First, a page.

UK gov't agrees under pressure to divulge Brexit plan details
Britain's House of Commons voted on Wednesday to back Prime Minister Theresa May's March 31 deadline to start the U.K's. formal exit from the European Union, after the government agreed to publish details of its negotiating plan.
The Conservative government has been reluctant to reveal much about its strategy or goals, saying that would weaken its hand in negotiations with the EU.
Fearing defeat through an opposition motion calling for ministers to disclose more details before the talks start, the government agreed to publish a plan. However, it did not make any promises on how specific the plan would be.
The government also proposed a concession of its own by amending the motion to state Parliament's support for triggering EU exit talks by March 31.
The motion passed by a vote of 448 to 75 after the main opposition Labour Party said it would accept the amendment.
Labour Brexit spokesman Keir Starmer said his party was not seeking to block Brexit - backed by a majority of voters in a June referendum - but to bring "clarity, scrutiny and accountability" to the process.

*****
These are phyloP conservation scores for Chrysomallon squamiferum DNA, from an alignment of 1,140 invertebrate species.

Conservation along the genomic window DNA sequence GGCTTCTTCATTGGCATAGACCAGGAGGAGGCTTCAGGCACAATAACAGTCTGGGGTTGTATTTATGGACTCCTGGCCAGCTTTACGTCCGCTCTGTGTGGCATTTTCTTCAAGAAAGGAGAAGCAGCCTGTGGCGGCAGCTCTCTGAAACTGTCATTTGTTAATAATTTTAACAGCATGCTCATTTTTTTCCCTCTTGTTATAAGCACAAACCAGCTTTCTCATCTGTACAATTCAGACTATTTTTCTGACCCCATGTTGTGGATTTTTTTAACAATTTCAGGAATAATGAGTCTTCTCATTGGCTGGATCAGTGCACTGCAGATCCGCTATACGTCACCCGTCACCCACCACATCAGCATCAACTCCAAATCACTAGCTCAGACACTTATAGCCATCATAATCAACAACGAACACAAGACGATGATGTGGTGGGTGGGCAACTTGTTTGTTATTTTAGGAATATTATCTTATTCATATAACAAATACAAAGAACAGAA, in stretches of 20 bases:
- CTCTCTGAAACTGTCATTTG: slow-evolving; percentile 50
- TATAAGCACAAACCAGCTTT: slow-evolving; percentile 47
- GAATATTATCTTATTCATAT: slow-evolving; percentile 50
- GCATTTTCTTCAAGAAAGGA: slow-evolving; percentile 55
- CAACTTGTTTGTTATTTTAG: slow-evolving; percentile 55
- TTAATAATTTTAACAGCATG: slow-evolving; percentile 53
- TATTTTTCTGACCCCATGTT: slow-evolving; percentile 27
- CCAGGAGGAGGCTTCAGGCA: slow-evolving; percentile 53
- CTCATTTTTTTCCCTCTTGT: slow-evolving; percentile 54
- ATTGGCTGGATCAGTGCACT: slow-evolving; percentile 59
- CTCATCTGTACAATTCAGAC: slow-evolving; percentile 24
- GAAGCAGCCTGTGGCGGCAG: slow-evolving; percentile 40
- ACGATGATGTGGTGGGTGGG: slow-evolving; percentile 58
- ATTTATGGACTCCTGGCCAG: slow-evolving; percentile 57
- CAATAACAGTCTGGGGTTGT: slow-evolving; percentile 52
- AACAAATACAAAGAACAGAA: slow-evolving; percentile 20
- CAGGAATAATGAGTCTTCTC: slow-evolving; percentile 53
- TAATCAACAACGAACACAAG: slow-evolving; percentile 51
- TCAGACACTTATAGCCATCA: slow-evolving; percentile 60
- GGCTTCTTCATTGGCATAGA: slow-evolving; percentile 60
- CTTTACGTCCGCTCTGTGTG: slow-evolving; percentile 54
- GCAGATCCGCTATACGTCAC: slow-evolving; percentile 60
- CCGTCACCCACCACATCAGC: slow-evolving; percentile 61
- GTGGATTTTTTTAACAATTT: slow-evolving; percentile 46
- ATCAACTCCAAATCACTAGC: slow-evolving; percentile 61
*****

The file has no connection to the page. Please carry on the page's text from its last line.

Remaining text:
"The terms upon which we leave the EU will define us and our country for many years," he said.
Brexit Secretary David Davis promised the government would set out "strategic plans," but said it would not reveal anything that could "jeopardise our negotiating position."
The vote marked the first major success in efforts by pro-EU lawmakers - including those in Conservative ranks - to influence the course of Brexit. Some 48 percent of electors voted to stay in the bloc, and many want to avoid a "hard Brexit" in which the country leaves the EU single market in goods and services.
Conservative lawmaker Anna Soubry said "remain" voters felt ignored, and implored the government to "include that 48 percent" in plans for leaving the EU.
Both the government and the opposition say the motion is does not affect a case at the Supreme Court over whether the government has the authority to start negotiations without legislation in Parliament. May's government is appealing a lower court's ruling that lawmakers must get a say before Article 50 can be invoked.
Eleven Supreme Court judges are hearing the case, which has major constitutional implications for the balance of power between Britain's legislature branch and the executive.